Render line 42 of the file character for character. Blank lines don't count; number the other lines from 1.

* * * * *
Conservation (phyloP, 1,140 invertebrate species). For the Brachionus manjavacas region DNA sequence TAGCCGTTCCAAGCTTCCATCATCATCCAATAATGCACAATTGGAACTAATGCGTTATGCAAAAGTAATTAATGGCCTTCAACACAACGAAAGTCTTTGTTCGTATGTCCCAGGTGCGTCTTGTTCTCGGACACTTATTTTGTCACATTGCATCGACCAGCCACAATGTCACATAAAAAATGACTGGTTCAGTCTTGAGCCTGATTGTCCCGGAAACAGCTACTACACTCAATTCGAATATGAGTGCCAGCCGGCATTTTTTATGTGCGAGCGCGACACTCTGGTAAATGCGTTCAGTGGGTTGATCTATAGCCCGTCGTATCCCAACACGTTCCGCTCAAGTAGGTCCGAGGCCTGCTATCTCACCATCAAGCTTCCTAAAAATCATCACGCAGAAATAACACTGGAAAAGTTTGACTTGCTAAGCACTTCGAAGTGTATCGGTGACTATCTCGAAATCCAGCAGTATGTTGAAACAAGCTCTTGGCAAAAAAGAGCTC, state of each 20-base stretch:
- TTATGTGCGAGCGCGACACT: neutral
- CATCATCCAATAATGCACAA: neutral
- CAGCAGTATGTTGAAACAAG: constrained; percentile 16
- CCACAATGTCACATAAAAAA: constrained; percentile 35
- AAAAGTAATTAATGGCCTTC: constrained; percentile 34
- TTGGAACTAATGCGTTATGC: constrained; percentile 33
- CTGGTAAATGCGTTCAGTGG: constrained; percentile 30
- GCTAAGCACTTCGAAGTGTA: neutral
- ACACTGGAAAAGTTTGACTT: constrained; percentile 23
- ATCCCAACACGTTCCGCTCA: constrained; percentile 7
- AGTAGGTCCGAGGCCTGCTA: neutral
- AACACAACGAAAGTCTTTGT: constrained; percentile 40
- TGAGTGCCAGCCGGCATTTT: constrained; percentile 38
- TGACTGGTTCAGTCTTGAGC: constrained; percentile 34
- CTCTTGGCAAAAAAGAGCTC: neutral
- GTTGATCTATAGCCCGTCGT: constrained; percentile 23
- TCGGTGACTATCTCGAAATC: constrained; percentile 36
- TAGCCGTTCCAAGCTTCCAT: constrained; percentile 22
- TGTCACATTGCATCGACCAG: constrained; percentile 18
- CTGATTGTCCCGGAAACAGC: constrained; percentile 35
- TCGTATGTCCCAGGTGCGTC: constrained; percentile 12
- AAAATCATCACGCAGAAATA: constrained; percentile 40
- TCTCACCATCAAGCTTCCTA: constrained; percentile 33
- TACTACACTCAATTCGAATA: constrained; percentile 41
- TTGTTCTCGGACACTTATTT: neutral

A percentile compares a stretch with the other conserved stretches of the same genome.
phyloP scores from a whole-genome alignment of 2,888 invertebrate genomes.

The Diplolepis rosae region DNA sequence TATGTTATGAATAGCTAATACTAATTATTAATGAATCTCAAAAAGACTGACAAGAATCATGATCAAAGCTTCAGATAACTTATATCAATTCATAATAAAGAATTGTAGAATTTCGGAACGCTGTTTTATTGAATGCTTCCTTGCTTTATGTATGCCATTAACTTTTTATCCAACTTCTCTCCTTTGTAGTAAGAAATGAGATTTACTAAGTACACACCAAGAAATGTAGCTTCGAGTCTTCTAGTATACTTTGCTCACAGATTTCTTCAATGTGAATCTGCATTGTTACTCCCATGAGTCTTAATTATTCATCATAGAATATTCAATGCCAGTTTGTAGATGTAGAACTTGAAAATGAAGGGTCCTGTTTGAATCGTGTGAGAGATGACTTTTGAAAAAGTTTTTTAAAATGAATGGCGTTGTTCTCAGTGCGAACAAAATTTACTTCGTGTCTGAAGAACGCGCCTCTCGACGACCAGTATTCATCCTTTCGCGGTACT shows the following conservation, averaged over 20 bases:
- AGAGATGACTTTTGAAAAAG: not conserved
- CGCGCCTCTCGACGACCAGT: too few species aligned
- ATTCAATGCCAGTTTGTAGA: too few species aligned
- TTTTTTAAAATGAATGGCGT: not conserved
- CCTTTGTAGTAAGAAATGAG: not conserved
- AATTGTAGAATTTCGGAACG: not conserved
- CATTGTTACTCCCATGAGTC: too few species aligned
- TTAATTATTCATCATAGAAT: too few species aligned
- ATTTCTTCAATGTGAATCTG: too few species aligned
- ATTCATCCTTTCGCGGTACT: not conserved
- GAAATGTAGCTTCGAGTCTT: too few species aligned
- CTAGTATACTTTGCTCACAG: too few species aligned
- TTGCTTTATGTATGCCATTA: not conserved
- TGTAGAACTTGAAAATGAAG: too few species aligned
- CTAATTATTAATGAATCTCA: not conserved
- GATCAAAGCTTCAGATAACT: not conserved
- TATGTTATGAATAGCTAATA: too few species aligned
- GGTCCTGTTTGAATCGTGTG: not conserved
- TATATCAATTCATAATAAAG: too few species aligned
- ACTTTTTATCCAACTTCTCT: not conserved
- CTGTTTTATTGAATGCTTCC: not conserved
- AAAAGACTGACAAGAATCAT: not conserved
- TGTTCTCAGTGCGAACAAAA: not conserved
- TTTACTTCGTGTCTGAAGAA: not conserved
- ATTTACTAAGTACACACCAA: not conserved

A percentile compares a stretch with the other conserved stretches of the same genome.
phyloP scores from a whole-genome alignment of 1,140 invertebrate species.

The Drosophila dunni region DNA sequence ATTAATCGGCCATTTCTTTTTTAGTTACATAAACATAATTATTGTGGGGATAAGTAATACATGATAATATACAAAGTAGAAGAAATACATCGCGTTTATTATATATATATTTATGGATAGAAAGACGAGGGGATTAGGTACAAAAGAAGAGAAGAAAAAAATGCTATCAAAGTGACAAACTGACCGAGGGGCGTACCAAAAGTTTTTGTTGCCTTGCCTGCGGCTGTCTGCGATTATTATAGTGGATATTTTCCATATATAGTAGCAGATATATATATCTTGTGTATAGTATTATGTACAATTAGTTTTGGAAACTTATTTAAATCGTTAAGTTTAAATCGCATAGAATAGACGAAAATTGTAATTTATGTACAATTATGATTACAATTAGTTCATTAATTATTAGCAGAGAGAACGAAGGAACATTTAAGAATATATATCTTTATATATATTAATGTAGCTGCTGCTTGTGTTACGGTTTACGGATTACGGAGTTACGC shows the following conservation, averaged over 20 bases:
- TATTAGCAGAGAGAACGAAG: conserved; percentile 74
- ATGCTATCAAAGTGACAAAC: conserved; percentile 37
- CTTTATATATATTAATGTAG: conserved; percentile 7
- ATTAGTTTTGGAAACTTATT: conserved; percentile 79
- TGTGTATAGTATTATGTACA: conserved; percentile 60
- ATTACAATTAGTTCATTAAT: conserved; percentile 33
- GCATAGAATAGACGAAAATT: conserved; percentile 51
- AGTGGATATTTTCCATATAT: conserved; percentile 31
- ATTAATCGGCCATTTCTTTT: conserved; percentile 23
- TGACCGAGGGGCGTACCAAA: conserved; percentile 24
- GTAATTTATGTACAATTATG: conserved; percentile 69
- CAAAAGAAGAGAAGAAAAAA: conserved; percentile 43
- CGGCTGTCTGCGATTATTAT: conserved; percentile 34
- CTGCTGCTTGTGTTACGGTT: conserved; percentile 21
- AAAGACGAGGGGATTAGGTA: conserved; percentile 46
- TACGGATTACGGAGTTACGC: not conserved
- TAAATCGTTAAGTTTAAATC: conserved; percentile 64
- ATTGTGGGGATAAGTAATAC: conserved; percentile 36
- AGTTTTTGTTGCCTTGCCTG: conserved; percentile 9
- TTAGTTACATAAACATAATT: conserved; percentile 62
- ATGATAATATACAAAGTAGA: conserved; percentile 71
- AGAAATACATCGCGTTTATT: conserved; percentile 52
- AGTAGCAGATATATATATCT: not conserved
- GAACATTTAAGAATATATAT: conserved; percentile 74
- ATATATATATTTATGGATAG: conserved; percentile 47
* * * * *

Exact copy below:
- TTGCTTTATGTATGCCATTA: not conserved